MATERIALS AND METHODS

We reviewed the medical records of 244 infants who were referred to the Department of Otolaryngology at Dong-A University Hospital between March 2007 and November 2010 for evaluation of hearing acuity. We found that 193 healthy infants (108 males and 85 females) were referred for diagnostic hearing tests because they failed the NHS. Another group of 51 infants (32 males and 19 females) was referred without receiving the NHS because they were treated in the NICU. The hearing of all referred infants was evaluated using impedance audiometry, auditory brainstem response (ABR), and otoacoustic emission (OAE) before six months of age, and follow-up hearing tests were conducted before 12 months of age. We analyzed the prevalence of hearing loss and changes in hearing thresholds.

RESULTS

Prevalence of hearing loss in healthy infants who failed the NHS test and NICU infants

The mean age of the 193 healthy infants who failed the NHS test was 1.9 months at the time of their initial diagnostic hearing tests (Fig. 1). Sixty infants (31%) had normal hearing acuity. We found that 126 infants (65%) experienced SNHL with ABR thresholds >40 dBnHL, 38 with unilateral hearing loss and 88 with bilateral hearing loss. Seven infants (4%) had auditory neuropathy (AN), including five with unilateral AN, and 2 with bilateral AN. The prevalence of SNHL in healthy infants who failed the NHS was 69% (133 out of 193 infants), while the prevalence of AN within the population of infants with SNHL was 5.3% (7 out of 133 infants).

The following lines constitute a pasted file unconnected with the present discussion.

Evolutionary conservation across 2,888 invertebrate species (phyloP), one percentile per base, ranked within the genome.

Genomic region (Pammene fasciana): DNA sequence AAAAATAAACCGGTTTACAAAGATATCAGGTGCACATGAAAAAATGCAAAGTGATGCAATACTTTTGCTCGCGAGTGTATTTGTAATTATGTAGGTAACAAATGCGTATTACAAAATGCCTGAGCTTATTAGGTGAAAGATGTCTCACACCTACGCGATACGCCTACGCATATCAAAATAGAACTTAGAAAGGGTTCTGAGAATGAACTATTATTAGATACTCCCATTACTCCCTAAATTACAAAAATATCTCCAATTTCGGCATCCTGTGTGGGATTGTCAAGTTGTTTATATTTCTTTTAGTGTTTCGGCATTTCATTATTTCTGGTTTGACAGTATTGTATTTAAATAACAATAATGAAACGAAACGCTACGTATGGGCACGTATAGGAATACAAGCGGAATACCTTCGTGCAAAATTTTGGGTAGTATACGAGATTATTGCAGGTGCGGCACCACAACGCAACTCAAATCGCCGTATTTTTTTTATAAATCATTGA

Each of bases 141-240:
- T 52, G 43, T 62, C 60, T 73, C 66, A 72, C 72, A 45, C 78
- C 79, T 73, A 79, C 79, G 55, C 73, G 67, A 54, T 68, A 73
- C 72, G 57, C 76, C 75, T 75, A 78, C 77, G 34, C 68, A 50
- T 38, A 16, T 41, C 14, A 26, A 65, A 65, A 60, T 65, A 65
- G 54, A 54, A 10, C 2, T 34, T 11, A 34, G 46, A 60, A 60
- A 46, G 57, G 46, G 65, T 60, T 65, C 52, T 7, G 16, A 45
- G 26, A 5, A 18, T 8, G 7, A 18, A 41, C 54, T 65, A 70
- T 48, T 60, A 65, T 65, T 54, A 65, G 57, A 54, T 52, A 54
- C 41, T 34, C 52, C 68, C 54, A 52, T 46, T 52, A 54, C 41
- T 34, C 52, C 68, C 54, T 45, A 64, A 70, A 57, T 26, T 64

Of the 133 infants with confirmed hearing loss, only 20% presented risk factors for hearing loss (Fig. 2). Fifty-four percent of the infants with risk factors and 74% of those without risk factors were shown to have confirmed hearing loss. Thus, the presence of risk factors did not increase the prevalence of hearing loss.
The mean age of the 51 infants treated in the NICU was also 1.9 months at the time of their initial diagnostic hearing tests (Fig. 3). Thirty-eight infants (75%) showed normal hearing acuity. Twelve infants (24%) had SNHL, 5 with unilateral hearing loss and 7 with bilateral hearing loss. One infant (2%) had AN. The prevalence of SNHL in NICU infants was 25% (13 out of 51 infants). The prevalence of AN within the population of NICU infants was 0.2% (1 out of 51 infants), while that of AN within the population of NICU infants with SNHL was 7.7% (1 out of 13 infants).

Changes in hearing thresholds of healthy infants who failed the NHS test